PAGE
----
In re Elliott

Decision Date07 October 2016
Docket NumberNO. 03-16-00231-CV,03-16-00231-CV
Citation504 S.W.3d 455
Parties IN RE Chris ELLIOTT
CourtTexas Court of Appeals

Jason M. Hopkins, Rachel Riley, Kendyl Hanks Darby, Jason S. Lewis, for MagneGas Corporation.

Shelly L. Skeen, James D. Blume, for John Doe I and Chris Elliott.

Before Chief Justice Rose, Justices Pemberton and Bourland


Cindy Olson Bourland, Justice

Relator Chris Elliott has filed a petition for writ of mandamus challenging the district court's March 11, 2016 order in a proceeding seeking a presuit deposition under Texas Rule of Civil Procedure 202. The order allows real party in interest, MagneGas Corporation, to take a Rule 202 presuit deposition of Elliott to investigate potential claims related to an article about MagneGas by an anonymous author, "The Pump Stopper." See Tex. R. Civ. P. 202.1(b). Elliott raises six issues, contending that the district court abused its discretion by ordering Elliott's Rule 202 deposition. Among his other complaints, Elliott asserts that the district court's order violates the Texas Citizens Participation Act because an interested party, John Doe 1, who admits to having made an anonymous communication about MagneGas and who Elliott asserts is "The Pump Stopper," filed a motion to dismiss that should have stayed all discovery. See generally Tex. Civ. Prac. & Rem. Code §§ 27.001 -.011 (Texas Citizens Participation Act) ("TCPA" or "Act"). Because we conclude that the TCPA mandates that "all discovery in the legal action is suspended until the court has ruled on the motion to dismiss," see id. § 27.003(c), meaning that the district court should not have ordered the Rule 202 deposition to occur before it addressed and ruled on Doe's TCPA motion to dismiss, we will conditionally grant the petition for writ of mandamus and direct the district court to vacate its March 11, 2016 order.


"The Pump Stopper" published an article on a website called "Seeking Alpha" on December 21, 2015. The article reported negatively on MagneGas's financial prospects. In its Rule 202 petition filed on January 22, 2016, MagneGas, a Delaware corporation with its principal place of business in Florida, sought to depose Elliott, who it alleges is a resident of Travis County. See Tex. R. Civ. P. 202.2(b)(2) (establishing that petition must be filed where witness resides if no suit is yet anticipated).

MagneGas alleges in its Rule 202 petition that "Elliott is affiliated with the website" and that the domain name "" is registered to Elliott. MagneGas further alleges that:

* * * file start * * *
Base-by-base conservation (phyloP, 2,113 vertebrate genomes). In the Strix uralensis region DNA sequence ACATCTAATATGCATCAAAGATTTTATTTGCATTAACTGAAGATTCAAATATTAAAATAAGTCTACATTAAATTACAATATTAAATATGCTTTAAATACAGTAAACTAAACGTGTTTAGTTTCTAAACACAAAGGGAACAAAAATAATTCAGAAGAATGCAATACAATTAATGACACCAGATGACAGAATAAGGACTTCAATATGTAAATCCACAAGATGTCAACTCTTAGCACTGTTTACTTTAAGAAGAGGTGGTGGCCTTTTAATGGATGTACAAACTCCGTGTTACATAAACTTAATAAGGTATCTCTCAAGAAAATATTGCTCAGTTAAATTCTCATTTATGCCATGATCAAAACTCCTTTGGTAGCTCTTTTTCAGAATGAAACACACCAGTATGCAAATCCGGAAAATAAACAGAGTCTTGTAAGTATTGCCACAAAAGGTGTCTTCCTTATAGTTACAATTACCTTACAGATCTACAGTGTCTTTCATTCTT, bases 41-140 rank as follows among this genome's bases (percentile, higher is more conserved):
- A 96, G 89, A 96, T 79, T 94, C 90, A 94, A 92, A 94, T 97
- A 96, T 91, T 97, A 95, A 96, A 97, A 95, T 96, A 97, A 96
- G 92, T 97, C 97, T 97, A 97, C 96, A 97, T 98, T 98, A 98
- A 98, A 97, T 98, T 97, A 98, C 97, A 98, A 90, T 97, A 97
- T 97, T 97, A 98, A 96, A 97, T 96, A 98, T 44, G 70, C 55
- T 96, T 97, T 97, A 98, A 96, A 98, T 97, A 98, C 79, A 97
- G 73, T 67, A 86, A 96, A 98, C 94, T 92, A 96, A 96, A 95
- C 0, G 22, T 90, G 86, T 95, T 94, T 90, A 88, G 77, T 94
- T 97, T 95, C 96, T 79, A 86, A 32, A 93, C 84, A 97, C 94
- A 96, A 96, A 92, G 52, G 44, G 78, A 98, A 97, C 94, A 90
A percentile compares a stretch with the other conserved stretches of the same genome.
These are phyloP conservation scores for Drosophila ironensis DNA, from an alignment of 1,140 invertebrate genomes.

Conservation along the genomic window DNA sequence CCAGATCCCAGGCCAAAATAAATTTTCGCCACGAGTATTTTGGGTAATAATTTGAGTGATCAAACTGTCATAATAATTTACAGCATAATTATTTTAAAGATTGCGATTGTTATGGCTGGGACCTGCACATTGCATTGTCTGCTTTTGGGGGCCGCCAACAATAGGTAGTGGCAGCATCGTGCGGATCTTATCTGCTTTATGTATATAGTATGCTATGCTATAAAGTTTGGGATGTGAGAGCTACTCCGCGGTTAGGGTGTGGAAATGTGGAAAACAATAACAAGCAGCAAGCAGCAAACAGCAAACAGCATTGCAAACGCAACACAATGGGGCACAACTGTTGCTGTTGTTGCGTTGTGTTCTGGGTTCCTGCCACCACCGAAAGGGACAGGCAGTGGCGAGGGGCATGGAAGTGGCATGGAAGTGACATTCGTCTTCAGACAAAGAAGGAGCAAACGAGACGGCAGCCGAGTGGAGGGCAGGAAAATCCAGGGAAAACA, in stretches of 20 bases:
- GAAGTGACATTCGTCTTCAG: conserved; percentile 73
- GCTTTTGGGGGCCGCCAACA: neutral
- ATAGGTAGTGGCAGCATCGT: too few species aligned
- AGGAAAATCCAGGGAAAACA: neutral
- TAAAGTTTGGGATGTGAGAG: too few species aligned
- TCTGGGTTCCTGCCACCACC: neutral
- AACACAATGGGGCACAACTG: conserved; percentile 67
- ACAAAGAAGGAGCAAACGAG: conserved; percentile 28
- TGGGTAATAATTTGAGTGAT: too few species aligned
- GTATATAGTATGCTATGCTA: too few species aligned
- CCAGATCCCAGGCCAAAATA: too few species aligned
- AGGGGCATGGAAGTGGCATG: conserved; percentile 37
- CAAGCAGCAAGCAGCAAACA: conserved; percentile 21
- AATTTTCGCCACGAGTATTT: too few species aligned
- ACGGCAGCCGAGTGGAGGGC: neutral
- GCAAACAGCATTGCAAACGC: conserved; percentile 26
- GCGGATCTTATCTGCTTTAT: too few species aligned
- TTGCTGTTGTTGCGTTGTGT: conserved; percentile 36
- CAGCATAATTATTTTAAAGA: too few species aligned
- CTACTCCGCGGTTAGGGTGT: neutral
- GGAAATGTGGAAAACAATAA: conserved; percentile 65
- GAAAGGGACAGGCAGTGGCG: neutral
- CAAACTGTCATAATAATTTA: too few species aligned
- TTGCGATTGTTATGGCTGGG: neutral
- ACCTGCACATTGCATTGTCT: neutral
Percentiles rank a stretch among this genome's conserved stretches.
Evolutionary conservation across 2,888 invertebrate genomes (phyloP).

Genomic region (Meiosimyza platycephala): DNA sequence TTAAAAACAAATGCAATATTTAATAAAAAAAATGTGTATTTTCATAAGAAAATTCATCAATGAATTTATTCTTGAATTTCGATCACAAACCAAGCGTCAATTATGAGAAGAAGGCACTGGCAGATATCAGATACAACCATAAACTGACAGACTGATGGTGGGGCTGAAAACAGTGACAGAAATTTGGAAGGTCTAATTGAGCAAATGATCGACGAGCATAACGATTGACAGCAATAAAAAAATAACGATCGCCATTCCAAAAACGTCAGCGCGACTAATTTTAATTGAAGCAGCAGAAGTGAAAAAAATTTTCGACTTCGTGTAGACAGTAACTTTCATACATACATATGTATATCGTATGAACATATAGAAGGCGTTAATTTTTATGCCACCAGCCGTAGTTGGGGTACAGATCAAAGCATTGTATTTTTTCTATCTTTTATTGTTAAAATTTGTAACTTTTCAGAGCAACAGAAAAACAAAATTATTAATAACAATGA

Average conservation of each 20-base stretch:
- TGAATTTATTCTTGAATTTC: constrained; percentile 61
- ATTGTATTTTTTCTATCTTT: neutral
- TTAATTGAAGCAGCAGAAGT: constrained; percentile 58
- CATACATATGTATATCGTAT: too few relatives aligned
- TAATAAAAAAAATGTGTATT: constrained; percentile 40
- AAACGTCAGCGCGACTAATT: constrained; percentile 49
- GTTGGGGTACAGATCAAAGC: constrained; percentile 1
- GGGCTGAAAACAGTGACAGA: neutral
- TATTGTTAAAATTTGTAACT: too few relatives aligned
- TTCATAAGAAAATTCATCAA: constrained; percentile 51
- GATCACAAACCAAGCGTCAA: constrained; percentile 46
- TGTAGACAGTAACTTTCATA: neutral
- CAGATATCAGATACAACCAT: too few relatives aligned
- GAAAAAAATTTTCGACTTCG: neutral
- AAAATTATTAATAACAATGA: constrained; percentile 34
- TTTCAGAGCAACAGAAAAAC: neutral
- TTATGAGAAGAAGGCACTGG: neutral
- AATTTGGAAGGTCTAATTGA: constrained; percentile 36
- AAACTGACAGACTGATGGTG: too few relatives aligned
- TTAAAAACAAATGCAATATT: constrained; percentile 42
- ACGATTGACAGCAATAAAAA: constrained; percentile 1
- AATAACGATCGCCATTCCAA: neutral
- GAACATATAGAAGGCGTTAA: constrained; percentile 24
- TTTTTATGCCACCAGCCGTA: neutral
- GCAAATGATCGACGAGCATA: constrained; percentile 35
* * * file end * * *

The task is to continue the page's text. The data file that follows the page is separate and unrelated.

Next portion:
That website has created, published, and/or distributed false and misleading information about MagneGas. Specifically, the "PumpStopper" creates anonymous reports baselessly bashing reputable companies such as MagneGas in hopes of driving down the stock price of the targeted companies. On information and belief, the "PumpStopper" shorts the stock of the targeted companies in advance of releasing its reports, hoping to make money from the artificial price deflation caused by its reports.
MagneGas seeks to investigate potential claims against the authors, publishers, and distributors of the false and misleading materials, and MagneGas has reason to believe that Mr. Elliott has knowledge that will facilitate that investigation.

Although MagneGas's Rule 202 petition does not specifically refer to the December 21, 2015 article or to the statements within it that MagneGas alleges are false and misleading, at the hearing at which the district court addressed the Rule 202 petition, MagneGas's counsel stated that this article was the basis for MagneGas's investigation of its potential claims.

Rule 202 allows a person to petition a trial court for an order authorizing the taking of a deposition to investigate a potential claim or suit, see id. R. 202.1(b), and it requires the petitioner to serve the petition and a notice of the hearing on the petition in accordance with Rule 21a at least 15 days in advance of the hearing on all persons the petitioner seeks to depose, see id. R. 202.3(a); id. R. 21a (establishing service requirements). Instead of setting a hearing and serving Elliott with the petition and notice of hearing, MagneGas first served Elliott with a subpoena for a deposition without obtaining an order authorizing Elliott's deposition based on MagneGas's Rule 202 petition. After Elliott refused through counsel to attend the deposition, MagneGas filed a motion to compel his compliance with the subpoena and set it for a fifteen-minute hearing on March 11, 2016.